From the New York Times 29 May 1962
"Mrs. Aida de Acosta Breckinridge, executive director of the Eye-Bank for Sight Restoration for its first ten years, died yesterday in her home on Baldwin Road. Her age was 80.
Mrs. Breckinridge had been a leader in many causes, the most dramatic of which was the eye bank. It provides a center where human corneas can be stored until they are transplanted. From 1945 until she retired in 1955, it had received 4,500 human eyes. In a large percentage of the corneal graft operations sight was restored.
It was the first such center here, but other cities now have similar banks.
Mrs. Breckinridge was born in Elberon, N.J., and attended the Sacred Heart Convent in Paris. It was there in 1903 that she became the first woman to solo in a powered balloon. She had been instructed by a young Brazilian, Alberto Santos-Dumont, and flew five miles while he signalled directions to her from the ground.
Mrs. Breckinridge was rushed home by her parents, and her reputation as the first woman pilot was quickly obscured in welfare activities, beginning with a milk fund for New York children. During World War I, she sold $2,000,000 in Liberty Bonds; and after the armistice worked abroad for the American committee for Devastated France.
Shortly after she returned to the United States her eyesight began to fail because of glaucoma. The disease was partially alleviated by Dr. William Howard Wilmer of Washington. During her convalescence, she began a campaign to further his research.
Through former patients and friends, she led a campaign that raised $3,000,000 to establish the Wilmer Opthalmological Institute at Johns Hopkins University, as a teaching and research center, and the first eye institute in the country.
Mrs. Breckinridge then became director of publications and promotion for the Child Health Association. In this capacity she initiated the idea of celebrating May 1 as Child Health Day. It was first proclaimed by President Coolidge in 1928.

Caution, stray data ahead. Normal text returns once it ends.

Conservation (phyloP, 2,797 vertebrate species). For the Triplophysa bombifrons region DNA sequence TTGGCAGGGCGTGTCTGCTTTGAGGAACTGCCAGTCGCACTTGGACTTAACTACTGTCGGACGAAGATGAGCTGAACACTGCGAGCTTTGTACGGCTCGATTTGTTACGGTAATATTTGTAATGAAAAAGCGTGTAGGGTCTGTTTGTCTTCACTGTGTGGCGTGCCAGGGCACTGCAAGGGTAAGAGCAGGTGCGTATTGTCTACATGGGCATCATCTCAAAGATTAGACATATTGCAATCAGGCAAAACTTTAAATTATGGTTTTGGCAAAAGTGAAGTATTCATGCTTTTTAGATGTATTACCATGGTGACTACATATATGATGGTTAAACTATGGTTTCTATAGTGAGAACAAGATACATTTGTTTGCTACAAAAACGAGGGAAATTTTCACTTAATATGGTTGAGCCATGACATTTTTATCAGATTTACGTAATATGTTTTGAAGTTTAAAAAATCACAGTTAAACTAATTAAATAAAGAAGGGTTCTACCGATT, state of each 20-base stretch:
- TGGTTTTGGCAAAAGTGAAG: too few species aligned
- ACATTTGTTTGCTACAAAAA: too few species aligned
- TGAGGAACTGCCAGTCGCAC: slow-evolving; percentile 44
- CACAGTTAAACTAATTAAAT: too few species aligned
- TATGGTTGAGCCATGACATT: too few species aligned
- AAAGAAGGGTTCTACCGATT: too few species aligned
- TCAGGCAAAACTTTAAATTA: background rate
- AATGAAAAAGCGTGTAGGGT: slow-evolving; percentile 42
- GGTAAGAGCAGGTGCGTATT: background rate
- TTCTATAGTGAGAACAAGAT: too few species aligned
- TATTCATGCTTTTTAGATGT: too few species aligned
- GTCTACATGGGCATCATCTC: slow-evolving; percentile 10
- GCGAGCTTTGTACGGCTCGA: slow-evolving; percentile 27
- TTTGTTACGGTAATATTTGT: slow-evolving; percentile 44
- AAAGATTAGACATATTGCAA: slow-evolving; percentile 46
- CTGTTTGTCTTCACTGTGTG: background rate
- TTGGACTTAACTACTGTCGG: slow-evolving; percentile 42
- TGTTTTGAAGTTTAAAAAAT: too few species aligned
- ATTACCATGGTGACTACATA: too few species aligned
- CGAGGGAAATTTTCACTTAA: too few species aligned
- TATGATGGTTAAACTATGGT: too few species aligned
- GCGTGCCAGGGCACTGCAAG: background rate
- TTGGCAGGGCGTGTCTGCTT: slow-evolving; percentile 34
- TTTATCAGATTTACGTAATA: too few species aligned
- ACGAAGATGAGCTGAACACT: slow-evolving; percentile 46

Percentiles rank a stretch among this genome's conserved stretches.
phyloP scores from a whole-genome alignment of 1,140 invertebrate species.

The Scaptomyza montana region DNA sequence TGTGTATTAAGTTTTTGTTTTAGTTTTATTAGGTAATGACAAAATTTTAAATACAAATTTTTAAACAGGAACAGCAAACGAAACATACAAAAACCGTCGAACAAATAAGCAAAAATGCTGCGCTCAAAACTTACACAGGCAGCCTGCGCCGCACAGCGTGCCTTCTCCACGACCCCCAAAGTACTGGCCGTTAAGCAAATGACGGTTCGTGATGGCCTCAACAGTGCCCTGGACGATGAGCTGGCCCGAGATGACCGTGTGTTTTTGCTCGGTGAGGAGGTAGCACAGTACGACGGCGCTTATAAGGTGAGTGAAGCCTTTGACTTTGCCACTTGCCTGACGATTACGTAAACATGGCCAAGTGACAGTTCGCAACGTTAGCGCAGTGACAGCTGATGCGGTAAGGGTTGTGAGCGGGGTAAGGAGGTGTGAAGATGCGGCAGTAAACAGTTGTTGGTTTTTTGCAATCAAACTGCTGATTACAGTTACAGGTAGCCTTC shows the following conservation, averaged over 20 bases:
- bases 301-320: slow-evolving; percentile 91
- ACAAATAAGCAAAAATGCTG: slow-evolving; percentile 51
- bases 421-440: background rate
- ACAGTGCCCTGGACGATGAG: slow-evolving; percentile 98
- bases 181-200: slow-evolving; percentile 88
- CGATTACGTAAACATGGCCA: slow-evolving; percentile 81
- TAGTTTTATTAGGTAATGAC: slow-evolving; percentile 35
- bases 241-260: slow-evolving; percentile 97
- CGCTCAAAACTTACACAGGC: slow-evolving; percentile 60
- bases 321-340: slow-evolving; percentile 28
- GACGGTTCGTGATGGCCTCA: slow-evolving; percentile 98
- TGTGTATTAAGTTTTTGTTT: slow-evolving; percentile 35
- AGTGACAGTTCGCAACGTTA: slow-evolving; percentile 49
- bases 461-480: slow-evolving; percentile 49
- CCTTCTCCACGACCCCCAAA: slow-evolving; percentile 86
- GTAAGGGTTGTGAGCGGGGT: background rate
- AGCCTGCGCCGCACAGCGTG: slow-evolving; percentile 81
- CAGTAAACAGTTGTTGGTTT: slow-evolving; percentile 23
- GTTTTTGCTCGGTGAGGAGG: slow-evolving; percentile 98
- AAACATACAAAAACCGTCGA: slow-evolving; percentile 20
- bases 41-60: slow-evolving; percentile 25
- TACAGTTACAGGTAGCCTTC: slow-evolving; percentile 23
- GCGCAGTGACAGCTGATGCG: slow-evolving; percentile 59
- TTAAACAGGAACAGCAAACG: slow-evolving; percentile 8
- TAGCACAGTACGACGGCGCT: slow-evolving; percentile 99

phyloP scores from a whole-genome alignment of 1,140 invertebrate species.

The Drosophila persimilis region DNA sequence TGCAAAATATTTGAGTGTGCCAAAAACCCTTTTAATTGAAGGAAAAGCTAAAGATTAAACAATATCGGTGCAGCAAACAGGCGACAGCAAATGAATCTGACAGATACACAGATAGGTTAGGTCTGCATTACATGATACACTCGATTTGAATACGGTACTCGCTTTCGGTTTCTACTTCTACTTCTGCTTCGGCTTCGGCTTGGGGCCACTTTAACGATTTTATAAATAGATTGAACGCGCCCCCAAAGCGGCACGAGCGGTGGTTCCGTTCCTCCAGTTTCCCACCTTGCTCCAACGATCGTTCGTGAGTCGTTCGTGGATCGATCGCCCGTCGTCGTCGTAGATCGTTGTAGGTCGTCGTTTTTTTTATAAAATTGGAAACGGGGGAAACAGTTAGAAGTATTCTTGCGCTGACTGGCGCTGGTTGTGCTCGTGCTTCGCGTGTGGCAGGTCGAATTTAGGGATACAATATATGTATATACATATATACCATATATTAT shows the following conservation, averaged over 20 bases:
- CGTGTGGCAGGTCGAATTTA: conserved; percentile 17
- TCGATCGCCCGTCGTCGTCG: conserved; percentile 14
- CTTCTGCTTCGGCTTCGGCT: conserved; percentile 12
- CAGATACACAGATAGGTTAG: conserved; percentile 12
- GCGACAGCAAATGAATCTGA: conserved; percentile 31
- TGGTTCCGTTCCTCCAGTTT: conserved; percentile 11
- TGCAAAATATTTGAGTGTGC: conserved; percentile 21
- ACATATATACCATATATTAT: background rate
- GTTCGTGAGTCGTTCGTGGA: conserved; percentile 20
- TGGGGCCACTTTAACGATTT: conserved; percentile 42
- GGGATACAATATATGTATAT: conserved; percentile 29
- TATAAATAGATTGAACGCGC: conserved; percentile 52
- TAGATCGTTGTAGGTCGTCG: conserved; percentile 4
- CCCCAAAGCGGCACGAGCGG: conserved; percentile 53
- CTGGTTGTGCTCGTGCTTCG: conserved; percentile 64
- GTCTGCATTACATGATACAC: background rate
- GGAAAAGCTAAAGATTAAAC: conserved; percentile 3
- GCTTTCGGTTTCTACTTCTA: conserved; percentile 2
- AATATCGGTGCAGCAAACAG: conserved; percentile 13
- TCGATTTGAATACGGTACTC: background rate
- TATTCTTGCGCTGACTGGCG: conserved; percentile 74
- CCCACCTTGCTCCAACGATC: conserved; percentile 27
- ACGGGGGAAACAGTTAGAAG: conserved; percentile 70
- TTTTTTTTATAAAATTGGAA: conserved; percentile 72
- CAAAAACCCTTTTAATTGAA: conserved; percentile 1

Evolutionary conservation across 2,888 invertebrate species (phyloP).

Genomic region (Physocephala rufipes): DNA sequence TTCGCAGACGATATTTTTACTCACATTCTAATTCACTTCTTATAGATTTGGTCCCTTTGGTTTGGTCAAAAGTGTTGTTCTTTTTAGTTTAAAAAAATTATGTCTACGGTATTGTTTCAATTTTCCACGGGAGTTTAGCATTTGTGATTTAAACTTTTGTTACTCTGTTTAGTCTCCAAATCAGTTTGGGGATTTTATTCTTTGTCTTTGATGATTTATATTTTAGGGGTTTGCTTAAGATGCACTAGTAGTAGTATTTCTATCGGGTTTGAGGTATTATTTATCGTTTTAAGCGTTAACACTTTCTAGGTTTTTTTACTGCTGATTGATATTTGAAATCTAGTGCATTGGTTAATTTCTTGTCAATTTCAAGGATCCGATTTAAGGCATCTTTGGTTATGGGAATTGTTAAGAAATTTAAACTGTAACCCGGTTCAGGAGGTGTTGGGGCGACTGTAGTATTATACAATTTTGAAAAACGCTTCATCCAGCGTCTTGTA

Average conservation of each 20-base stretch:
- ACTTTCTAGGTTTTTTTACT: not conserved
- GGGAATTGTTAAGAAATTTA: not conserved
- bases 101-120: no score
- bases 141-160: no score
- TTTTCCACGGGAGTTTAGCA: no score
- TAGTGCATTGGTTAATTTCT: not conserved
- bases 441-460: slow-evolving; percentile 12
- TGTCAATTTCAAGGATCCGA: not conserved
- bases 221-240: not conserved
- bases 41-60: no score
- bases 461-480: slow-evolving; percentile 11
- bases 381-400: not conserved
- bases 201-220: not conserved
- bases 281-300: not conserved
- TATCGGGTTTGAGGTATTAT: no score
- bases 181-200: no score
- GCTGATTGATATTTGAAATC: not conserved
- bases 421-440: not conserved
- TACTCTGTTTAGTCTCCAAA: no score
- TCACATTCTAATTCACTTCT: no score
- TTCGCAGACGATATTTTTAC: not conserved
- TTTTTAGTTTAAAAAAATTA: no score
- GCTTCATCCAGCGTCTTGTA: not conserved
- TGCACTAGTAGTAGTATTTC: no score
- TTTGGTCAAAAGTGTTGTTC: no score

In 1935, Mayor Fiorello H. La Guardia named her chairman of a new Municipal Art Committee, formed to "stimulate the artistic life and expression of the city." For the next five years, she promoted exhibits in a municipal art gallery, operas in city schools, and song contests, and edited the city's art magazine called "Exhibition." She also edited a calendar of the city's first Summer Festival, listing the city's cultural activities. She headed the committe until 1939.
Mrs. Breckinridge also was a former director of the Frontier Nursing Service, of the medical service division of the Association for Improving the Condition of the Poor and of the New York committee of the National War Fund. As director of the space and advertising of the American Red Cross, she persuaded advertisers to promote the Red Cross.
In 1940, Mrs. Breckinridge was chairman of the women's division of the Associated Wilkie Clubs of America, which aided the unsuccessful Presidential campaign of Wendell L. Wilkie.
Her first marriage, to Oren Root, ended in divorce. In 1927 she was married to Henry Breckinridge, a lawyer and a former Assistant Secretary of War. This marriage also ended in divorce.
Surviving are a son, Oren Root, and a daugter, Mrs. Charles H. Bound (Alva Root)."
Aida was the sister of Rita Lydig and Mercedes de Acosta.
Later in life, after losing sight in one eye to glaucoma, she became an advocate for improved eye care and was executive director of the first eye bank in America.
Have you taken a DNA test for genealogy? If so, login to add it. If not, see our friends at Ancestry DNA.
Aida is 27 degrees from Rosa Parks, 22 degrees from Anne Tichborne and 15 degrees from Victoria of the United Kingdom of Great Britain and Ireland on our single family tree. Login to find your connection.